The Right not to be offended in one’s own lands

Consider the following true story. A Jewess noticed that a shape vaguely resembling a swastika had been patterned into a rug sold by a national retailer. She insisted the rug be removed from their shelves. Her complaints caused the company to recall the product. This doubtlessly cost the company unknown thousands or even millions of dollars in lost revenue and costs. This is particularly true when one calculates the damage to the company’s image.

The company clearly had no intention of displaying a swastika in their product. Thus intention is irrelevant. The Jewess had the right to decide what was offensive to her regardless of what the company intended. But, of course, this is only one such example of a phenomenon that repeats itself on a second by second basis throughout the West.

Aryans must forever be in constant fear of offending non-Whites or Jews, whether deliberately or unintentionally, or risk having their lives ruined. Here the criteria for offense is determined unilaterally by the Jew or non-White. Hence, likewise, we shall grant ourselves the same unilateral rights vis-à-vis non-Whites.

Here is a simple formula: That which offends is that which demoralizes and disempowers. Indeed, at root, one finds offensive that which is disempowering to him. Understanding this formula, naturally competing racial groups will find different if not opposite things offensive, thereby making a civilizational cohabitation impossible.

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Here is a simple formula: That which offends is that which demoralizes and disempowers. Indeed, at root, one finds offensive that which is disempowering to him. Understanding this formula, naturally competing racial groups will find different if not opposite things offensive, thereby making a civilizational cohabitation impossible.

We have the deepest obligation to ourselves, not to find things arbitrarily offensive. After all, while a man and his family should not eat poisonous things, they must eat and eat well. We have not grown great by closing ourselves to the world. Yet only we shall decide what we eat.

We will discover in our exploration of JEM (Jewish Esoteric Moralization) several common symbols, figures and parables in Myth that are offensive to us. We will be accused of “reading into,” misinterpreting or misunderstanding these symbols or parables. When the symbolist or parabolist is unavailable for comment, doubtlessly these claims will come as passionately from individuals that have not themselves created these parables— as if, curiously, they know better.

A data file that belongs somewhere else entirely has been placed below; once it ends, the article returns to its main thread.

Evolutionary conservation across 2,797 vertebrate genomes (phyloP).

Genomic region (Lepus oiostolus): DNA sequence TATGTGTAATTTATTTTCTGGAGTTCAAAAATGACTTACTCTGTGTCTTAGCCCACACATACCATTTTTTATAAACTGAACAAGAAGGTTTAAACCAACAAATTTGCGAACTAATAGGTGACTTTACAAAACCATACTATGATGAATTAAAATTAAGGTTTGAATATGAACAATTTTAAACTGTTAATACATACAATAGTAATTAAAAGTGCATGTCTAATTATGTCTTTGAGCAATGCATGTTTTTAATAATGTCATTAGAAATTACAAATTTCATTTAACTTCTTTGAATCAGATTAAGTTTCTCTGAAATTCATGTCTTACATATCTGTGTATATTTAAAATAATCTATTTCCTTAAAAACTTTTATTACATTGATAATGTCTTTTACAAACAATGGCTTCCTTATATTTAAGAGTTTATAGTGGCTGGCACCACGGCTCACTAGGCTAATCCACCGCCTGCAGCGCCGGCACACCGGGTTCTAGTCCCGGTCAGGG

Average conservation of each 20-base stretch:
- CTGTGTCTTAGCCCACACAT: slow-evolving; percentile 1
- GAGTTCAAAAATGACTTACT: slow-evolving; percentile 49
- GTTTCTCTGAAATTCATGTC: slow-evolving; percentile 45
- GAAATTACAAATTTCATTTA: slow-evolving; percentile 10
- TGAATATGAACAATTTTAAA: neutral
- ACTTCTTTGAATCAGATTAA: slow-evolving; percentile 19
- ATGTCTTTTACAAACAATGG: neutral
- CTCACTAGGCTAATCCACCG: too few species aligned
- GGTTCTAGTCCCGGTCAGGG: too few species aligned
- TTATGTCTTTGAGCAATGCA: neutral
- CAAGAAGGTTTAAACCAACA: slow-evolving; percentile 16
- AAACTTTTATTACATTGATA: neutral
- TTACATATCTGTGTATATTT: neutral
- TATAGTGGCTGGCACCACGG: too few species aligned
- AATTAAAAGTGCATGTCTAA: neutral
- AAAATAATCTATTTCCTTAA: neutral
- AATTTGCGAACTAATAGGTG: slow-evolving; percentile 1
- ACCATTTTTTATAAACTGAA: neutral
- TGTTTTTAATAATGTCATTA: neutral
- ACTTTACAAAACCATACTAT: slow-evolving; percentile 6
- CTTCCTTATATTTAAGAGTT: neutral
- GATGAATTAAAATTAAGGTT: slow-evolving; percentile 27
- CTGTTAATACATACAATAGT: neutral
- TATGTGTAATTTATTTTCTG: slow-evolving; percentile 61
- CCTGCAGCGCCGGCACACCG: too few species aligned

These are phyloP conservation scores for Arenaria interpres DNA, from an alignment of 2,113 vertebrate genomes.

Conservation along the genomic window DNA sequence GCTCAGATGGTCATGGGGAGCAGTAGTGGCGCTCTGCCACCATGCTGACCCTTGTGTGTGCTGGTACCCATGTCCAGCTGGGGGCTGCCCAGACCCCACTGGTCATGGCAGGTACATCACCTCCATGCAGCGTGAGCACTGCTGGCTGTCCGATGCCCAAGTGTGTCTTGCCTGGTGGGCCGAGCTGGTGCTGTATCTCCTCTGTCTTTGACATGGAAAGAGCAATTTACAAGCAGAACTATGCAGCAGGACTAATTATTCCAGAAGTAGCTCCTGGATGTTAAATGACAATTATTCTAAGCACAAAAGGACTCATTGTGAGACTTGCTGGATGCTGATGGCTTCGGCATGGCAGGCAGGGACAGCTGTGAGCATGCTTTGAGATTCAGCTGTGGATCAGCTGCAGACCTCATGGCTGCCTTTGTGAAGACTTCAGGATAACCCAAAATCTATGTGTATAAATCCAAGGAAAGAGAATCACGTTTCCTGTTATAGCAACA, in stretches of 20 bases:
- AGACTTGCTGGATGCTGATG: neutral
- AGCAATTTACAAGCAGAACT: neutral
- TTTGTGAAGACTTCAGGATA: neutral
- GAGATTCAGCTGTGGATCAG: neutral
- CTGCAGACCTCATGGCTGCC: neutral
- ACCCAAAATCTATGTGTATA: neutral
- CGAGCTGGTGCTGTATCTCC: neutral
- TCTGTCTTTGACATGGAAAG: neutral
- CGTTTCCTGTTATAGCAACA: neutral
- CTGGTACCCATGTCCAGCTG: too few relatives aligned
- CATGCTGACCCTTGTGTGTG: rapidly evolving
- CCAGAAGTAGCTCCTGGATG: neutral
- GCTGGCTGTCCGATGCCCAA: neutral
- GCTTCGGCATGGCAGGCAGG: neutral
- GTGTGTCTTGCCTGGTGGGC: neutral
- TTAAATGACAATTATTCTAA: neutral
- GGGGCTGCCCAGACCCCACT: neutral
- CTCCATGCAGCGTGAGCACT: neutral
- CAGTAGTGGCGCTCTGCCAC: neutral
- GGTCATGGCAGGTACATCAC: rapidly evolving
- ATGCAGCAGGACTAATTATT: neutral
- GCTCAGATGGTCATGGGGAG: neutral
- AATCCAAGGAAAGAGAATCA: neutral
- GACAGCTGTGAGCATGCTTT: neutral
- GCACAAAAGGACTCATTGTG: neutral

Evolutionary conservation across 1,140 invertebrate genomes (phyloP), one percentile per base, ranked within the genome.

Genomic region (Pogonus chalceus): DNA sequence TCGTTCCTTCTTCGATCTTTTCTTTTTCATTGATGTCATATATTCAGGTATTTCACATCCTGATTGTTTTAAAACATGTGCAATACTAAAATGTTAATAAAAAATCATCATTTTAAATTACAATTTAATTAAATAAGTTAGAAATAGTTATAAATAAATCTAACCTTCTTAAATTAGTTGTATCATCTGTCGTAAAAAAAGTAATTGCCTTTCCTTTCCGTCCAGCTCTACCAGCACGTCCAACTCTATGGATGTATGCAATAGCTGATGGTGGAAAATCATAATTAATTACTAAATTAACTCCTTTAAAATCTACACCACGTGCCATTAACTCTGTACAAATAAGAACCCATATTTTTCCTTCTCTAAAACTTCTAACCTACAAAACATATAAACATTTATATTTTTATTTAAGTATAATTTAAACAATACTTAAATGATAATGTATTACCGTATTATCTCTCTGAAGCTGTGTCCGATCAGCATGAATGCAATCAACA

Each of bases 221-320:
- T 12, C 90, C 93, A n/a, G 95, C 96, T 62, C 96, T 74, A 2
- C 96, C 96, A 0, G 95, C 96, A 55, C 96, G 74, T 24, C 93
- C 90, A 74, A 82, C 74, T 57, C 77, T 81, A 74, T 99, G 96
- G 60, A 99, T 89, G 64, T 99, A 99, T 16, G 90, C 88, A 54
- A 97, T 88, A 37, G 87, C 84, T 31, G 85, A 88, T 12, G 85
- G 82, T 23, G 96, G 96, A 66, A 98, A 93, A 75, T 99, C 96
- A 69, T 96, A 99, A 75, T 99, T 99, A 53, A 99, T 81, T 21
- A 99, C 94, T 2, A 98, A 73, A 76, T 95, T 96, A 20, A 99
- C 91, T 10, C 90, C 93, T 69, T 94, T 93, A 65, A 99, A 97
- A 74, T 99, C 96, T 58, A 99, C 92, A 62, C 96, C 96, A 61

While they will be lying and we deciphering correctly, this is actually entirely irrelevant. Indeed, if our adversary may choose what offends them, so shall, of course, we decide what offends us, “plausible deniability” be damned. We as well have the right to interpret symbols and parables proffered by others for ourselves, disregarding whatever explanations are offered. Indeed, our criteria need be justified only to ourselves.

In fact, understanding Art as a mating song, we might well determine that it is offensive by itself that another people have developed this parable or symbol. That is, in any case, our right. Certainly as well, any flattering paean they develop in honor of our race in the future, as a means of re-ingratiating themselves with us, we will view with the utmost suspicion.

Indeed, if men can’t agree on what is offensive, and some find such conditions “too stifling” or “creatively limiting,” then it seems certainly a separation of societies is in order for the sake of “freedom” for all involved. Of course, we are obliged to ban, closely regulate or “contextualize” symbols and parables that are demoralizing to Aryans, whether subtly or explicitly, whether developed consciously or unconsciously. After all, these are our children. We will not have other races announcing or even vaguely insinuating the inferiority of our sons, whether moral or otherwise.

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If we decide “arbitrarily” that symbols like the Raven, the Laurel and the Wolf are symbols that are offensive to us in certain contexts, we have that prerogative. If we decide that the names Michael, Joseph and Jonathan are offensive to us in certain contexts, we are wholly entitled to this. If we decide the use of the color red can be in certain contexts especially offensive, again, this is our immortal, ironclad right.

If we decide “arbitrarily” that symbols like the Raven, the Laurel and the Wolf are symbols that are offensive to us in certain contexts, we have that prerogative. If we decide that the names Michael, Joseph and Jonathan are offensive to us in certain contexts, we are wholly entitled to this. If we decide the use of the color red can be in certain contexts especially offensive, again, this is our immortal, ironclad right.

These things are, indeed, in certain contexts every bit as offensive to us as, allegedly, the Swastika is to the Jew.[1] In fact, more so. Indeed, as the Swastika is now a simple way of making an open declaration of war on Jews, these esoteric symbols mentioned here assume our stupidity and blindness, they are a way of stabbing us in the dark. Theoretically they are an insult to our intelligence. Yet the profound irony, of course, is that our inability to recognize these incessant mocking insults until now is merely proof of our magnanimity and trustfulness. But, alas, it is a trustfulness that is now forever gone.

Again, we decide what parables and symbols we will tolerate, not them.

 

[1] These examples are names and symbols that are explicated in this study.

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